Sunday, 7 January 2018

little moments

A funny thing happened when I was walking from home to the local shops on Friday morning.  As I turned a corner I saw a woman on the opposite side of the road walking towards me.  I didn’t know her, but she was a similar age to me and carrying a bunch of tulips.  As she saw me, she called out with pleasure and started to cross the road towards me, speaking as she did so.  I was struck by a moment of doubt as I wondered if she was someone I SHOULD recognise and I checked over my shoulder to see whether she was actually greeting someone behind me.  This made her realise that she had taken me for someone else and as she reached my side she apologised.  We both laughed and agreed it was a case of mistaken identity, patted each other’s arm reassuringly and carried on our way.  What could have been an awkward moment turned into a little jewel of connection in the middle of an ordinary day.
I’m trying to pay more attention to these little moments.

Thursday, 4 January 2018

the long haul

Steve and I have been married for 45 years. (No I can’t believe it either – surely we’re still in our carefree twenties).

I’ve been intrigued over the past few weeks to start noticing the artefacts (many of them wedding presents) that have made the journey with us.

It’s probably no surprise that stainless steel flatware would survive (and no doubt outlast us) just as my parents’ silverware survived them and came into our possession.  We love this Norwegian “Maya” cutlery and have six place settings, which we use mainly for special occasions.  There was a period when it came into everyday use, but the teaspoons vanished one by one, as teaspoons mysteriously do, and proved difficult (scarce and prohibitively expensive) to replace.
We were amused and gratified a few years ago when visiting an exhibition of twentieth century Scandinavian design in Glasgow to discover that our knives and forks were featured as design classics.

There are also quite a number of kitchen items, still in regular use, that date from 1972:

This well-used yellow canister contains porridge oats.

This bright yellow lemon squeezer shows no signs of age.

But this enamelled roasting dish has a more venerable appearance

And these sundry utensils have lost their paint, but are still perfectly serviceable.

Who knew that pyrex is so long-lasting?  These all came as part of a set (some have been broken).

We also have pyrex measuring jugs so well used that the measurement details have worn away.  They have been demoted to my studio for dyeing and felt making.

This glass decanter is sadly marred by limescale, but I love its fat bellied shape and the gorgeous heavy stopper.

We’re book hoarders, so many of our books predate our marriage, but there are three that were actually wedding presents or given to us at that time.

Perfect Cooking by the marvellous Marguerite Patten

Future Shock by Alvin Toffler
 And the Oxford Book of English Verse

Textiles are not renowned for their longevity, but this Irish linen double damask tablecloth (impossible to photograph) has made the journey.  It really only comes out for Christmas and family celebrations, but is special to me because it was a gift from my Irish uncle and is covered in symbols of Irish history – a double bonus of Irish heritage and mind-boggling textile skill.

My make-do-and-mend personality is demonstrated by the backing fabric of this quilt.  Once upon a time it was a yellow bed-sheet.  Back in the day Habitat had fantastic deep-dyed bedlinen and we had two duvet and sheet sets in  bright yellow and royal blue.  Over time they wore out and went out of fashion (not necessarily in that order), but I still had a yellow sheet available for the dye-bath when I wanted to finish this quilt about ten years ago.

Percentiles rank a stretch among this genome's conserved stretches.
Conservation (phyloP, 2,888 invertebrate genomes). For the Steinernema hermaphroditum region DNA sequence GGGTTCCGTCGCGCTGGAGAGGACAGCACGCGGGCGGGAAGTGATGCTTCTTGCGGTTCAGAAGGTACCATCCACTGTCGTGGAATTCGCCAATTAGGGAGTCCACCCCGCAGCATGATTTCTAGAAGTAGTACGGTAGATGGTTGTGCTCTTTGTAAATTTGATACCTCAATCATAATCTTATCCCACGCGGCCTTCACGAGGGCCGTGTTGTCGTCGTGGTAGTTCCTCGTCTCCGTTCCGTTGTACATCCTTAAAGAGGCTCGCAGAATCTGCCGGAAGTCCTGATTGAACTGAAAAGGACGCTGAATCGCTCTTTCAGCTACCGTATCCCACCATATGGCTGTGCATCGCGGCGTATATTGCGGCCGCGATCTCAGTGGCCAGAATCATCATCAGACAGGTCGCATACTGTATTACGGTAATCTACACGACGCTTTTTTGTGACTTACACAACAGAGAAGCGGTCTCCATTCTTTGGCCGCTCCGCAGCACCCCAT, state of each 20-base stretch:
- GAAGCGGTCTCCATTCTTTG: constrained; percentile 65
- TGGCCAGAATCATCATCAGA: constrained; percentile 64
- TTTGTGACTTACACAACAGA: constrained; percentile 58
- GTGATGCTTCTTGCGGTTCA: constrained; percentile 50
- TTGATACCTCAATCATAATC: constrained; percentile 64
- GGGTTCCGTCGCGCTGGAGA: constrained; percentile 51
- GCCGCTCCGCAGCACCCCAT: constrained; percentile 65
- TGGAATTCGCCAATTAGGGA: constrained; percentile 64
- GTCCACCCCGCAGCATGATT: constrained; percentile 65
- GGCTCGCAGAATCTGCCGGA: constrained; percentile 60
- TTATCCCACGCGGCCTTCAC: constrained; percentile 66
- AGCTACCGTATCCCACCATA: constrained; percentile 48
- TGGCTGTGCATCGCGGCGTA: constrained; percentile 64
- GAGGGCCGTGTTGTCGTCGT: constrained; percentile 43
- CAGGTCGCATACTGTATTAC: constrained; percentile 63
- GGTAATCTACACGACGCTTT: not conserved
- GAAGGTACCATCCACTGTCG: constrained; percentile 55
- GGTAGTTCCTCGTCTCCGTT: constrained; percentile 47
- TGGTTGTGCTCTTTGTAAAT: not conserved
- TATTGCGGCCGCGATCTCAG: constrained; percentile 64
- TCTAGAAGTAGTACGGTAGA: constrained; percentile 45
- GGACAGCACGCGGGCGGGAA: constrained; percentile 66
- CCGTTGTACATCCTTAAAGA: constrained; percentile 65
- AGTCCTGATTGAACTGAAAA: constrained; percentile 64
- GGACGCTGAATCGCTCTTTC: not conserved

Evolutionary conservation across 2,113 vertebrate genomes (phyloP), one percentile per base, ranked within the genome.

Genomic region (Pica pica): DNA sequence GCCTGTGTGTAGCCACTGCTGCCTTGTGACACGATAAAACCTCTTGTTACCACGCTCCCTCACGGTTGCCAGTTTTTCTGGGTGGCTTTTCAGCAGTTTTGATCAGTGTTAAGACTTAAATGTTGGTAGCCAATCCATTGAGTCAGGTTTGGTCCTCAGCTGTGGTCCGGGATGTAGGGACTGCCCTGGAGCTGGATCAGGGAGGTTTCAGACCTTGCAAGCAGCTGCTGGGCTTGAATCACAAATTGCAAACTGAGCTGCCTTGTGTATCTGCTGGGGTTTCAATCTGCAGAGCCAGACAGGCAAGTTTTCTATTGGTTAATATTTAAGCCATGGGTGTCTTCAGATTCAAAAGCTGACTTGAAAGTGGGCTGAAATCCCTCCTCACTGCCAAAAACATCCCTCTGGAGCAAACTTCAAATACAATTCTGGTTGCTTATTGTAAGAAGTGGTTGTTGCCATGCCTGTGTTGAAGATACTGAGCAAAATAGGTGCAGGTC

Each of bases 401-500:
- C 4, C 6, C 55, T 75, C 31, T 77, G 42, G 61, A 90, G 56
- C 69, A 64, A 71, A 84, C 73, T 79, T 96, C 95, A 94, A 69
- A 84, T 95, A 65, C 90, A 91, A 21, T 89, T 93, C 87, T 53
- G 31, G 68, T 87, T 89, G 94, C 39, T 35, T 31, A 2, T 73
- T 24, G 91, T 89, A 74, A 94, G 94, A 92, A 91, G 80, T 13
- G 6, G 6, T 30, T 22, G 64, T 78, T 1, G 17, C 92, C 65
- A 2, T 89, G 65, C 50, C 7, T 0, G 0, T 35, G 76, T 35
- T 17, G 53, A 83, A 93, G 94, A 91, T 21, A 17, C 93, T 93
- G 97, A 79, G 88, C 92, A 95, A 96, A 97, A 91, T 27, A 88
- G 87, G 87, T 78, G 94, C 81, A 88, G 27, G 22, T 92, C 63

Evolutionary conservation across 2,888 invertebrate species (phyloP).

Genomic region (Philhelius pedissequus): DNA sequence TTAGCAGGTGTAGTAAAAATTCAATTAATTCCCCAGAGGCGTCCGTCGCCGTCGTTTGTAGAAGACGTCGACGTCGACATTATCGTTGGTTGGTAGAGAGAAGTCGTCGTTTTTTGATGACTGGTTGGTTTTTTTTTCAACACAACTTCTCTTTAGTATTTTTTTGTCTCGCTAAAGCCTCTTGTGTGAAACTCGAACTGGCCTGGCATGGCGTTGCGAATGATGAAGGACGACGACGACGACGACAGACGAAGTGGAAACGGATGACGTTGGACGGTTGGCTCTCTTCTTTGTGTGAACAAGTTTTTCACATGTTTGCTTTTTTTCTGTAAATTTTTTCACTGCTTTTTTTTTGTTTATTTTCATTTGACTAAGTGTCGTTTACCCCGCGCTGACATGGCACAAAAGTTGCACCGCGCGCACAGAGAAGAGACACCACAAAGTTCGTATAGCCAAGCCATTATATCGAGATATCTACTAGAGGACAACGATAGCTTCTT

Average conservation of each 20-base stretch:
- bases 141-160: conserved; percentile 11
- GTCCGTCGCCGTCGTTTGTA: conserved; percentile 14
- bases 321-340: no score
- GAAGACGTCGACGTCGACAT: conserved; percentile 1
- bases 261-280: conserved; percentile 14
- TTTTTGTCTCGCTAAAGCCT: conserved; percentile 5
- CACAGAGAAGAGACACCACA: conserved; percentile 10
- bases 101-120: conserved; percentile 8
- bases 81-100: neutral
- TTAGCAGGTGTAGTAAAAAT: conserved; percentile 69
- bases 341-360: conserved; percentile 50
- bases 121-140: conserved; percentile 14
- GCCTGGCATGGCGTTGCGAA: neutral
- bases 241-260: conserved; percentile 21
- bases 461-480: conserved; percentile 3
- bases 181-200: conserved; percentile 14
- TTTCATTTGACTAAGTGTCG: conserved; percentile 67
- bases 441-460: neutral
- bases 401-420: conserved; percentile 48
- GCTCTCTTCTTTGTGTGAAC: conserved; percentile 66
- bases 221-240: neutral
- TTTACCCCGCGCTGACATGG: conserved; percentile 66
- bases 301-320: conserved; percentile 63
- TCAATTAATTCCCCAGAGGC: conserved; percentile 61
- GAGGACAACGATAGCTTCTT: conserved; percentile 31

Clearly many things that started out on the journey with us have worn out or been discarded en route.  We are looking a little careworn ourselves.  (I really can't do selfies and I hate having my photo taken, so this is true love).  But somehow or another we're both still here, still married, still friends, not thrown away.  If you know me well, you know that I'm not a great one for sentimental language or expressions of love, but I am grateful for our mutual perseverance and loyalty and the love that has fuelled them.  We're also really grateful for the things that have been added to us over the years - notably three lovely daughters, their husbands and six grandchildren, plus dozens of wonderful friends.

Friday, 7 August 2015

Crystal clear*

I had breakfast in the bath this morning, which is something I haven’t done very often since moving to our current home twelve years ago.  This is partly because we now have an adequate shower and partly because we no longer live in a house with bathroom and kitchen on the same level, which made the process of making breakfast while the bath was running a less risky affair.  Anyway, whatever; it triggered memories of that former house and former times and, as I lowered my head under the surface and my ears filled up with water it triggered another reminder.  I have been a hearing-aid user for fifteen years. 


This is probably not an anniversary I expect to celebrate, but it is worthy of some thought and reflection.  I was fifty when I acquired my first analogue hearing aid having requested a hearing check earlier that year.  Unusually (I think) I was one of those people who became aware of my hearing loss before other people started insisting.  My father gradually lost his hearing as he got older and I had strong memories of the period before he succumbed to testing while he insisted that we had all started mumbling.

A lot of people are familiar with the process of having spectacles prescribed and the process of the optician flipping lenses asking which one is better.  Sight correction is a careful and precise art – hearing correction is less so.  The process has been improved by digital hearing aids which can be adjusted to some extent to accommodate the type of hearing loss, but basically a hearing aid is a small loudspeaker positioned behind the ear with a plastic ear-mould inside the ear.  It can take a very long time to get used to a first hearing aid.  To start with the sensation of having a large foreign object in the ear is very pronounced.  It feels like having a bad head cold and can make you feel as if your nose is blocked as well as your ears.  Then the sounds it amplifies are unfiltered by the brain.  Going out from the hushed hearing aid clinic into a busy street feels like a sensory assault and flushing the loo sounds like a waterfall being unleashed from a dam.  In the first year of having my hearing aid I frequently felt so desperate that I took it out and felt it wasn’t helping.  It took a talking-to from one of the audiologists at the clinic to make me persevere with wearing the aid all the time and really start to get the benefit from it.